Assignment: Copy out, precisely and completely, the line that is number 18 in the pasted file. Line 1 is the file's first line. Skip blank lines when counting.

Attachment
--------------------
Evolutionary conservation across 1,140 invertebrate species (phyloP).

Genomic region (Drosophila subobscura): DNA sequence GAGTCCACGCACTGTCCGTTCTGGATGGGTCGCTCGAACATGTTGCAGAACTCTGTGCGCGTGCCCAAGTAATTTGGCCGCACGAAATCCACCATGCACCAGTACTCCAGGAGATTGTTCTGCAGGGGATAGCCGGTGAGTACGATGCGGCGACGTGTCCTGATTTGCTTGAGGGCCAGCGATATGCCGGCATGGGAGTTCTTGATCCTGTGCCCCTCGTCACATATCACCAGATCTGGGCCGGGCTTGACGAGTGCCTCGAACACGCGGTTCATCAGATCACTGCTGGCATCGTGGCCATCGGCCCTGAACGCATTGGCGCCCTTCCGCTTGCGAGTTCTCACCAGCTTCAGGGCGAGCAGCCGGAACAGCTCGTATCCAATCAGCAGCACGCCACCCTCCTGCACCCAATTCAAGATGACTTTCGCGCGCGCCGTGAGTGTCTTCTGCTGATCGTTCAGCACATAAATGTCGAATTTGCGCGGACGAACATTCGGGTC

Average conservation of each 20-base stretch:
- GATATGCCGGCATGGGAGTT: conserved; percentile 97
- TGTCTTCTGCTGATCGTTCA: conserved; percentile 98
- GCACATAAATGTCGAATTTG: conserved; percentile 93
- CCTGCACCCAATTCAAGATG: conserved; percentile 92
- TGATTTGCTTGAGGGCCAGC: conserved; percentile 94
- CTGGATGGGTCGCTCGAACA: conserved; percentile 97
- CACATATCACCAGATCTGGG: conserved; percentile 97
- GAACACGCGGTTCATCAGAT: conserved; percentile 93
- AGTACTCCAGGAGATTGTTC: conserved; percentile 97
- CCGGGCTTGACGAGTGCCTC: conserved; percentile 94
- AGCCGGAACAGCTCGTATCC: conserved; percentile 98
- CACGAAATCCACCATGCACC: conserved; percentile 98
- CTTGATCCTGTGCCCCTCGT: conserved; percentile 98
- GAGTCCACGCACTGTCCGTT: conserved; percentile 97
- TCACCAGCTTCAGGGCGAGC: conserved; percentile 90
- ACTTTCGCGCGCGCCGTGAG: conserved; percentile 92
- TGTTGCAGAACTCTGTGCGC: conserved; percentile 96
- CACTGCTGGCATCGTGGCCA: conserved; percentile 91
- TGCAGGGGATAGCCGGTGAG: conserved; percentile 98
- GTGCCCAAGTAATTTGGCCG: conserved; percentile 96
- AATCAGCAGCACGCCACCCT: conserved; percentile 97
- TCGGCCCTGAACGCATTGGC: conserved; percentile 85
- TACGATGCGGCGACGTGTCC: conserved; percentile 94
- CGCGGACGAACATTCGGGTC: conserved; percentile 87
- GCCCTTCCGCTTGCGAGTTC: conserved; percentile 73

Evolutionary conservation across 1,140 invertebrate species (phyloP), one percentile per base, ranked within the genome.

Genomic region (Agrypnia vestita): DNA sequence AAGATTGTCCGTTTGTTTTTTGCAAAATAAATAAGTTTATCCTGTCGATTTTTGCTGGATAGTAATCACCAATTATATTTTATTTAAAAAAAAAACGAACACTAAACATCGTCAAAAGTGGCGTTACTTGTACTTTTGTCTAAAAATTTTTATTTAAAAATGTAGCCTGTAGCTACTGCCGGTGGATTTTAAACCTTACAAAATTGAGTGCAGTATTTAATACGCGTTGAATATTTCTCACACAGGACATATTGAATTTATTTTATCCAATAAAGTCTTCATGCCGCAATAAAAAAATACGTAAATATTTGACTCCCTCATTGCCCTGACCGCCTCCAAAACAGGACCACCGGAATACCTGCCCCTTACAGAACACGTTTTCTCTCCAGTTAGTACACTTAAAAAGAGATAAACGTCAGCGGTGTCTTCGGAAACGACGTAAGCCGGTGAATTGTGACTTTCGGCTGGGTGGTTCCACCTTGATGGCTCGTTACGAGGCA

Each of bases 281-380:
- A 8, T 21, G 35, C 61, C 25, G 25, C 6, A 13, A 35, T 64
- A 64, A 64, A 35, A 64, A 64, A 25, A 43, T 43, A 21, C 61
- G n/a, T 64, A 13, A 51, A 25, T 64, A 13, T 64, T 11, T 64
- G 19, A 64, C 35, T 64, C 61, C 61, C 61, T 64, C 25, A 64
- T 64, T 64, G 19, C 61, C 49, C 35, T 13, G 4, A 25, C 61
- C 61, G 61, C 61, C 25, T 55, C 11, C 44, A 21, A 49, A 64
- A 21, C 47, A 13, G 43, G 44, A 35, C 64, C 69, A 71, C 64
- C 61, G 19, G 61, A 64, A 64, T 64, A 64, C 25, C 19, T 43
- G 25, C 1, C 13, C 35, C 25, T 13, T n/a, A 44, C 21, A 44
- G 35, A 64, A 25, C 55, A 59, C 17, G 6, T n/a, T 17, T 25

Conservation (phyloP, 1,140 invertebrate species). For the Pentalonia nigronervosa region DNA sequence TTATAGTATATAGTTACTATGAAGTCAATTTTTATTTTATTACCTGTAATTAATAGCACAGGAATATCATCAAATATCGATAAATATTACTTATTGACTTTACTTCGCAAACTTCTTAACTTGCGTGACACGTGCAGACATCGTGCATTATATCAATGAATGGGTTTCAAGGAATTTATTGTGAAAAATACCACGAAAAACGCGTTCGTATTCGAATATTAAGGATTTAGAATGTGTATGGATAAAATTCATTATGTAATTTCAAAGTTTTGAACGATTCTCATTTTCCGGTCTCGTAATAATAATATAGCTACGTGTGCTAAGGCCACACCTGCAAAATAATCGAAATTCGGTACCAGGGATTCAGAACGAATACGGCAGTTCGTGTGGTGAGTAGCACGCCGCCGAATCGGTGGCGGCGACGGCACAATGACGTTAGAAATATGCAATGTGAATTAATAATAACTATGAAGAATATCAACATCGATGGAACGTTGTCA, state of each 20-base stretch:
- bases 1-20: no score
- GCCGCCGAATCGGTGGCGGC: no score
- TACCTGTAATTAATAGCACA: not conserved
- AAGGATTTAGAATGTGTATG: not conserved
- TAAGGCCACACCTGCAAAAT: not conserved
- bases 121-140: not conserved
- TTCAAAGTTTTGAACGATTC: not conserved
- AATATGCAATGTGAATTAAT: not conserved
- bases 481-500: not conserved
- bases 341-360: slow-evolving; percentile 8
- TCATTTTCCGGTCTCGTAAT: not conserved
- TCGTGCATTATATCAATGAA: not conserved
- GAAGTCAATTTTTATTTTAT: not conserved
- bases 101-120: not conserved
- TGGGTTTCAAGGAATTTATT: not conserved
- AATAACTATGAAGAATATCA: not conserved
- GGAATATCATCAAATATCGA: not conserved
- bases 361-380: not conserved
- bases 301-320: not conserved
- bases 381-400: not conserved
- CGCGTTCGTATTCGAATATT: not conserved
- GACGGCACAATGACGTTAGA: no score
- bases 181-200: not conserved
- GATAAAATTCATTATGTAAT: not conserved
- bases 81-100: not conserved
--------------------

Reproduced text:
- TCACCAGCTTCAGGGCGAGC: conserved; percentile 90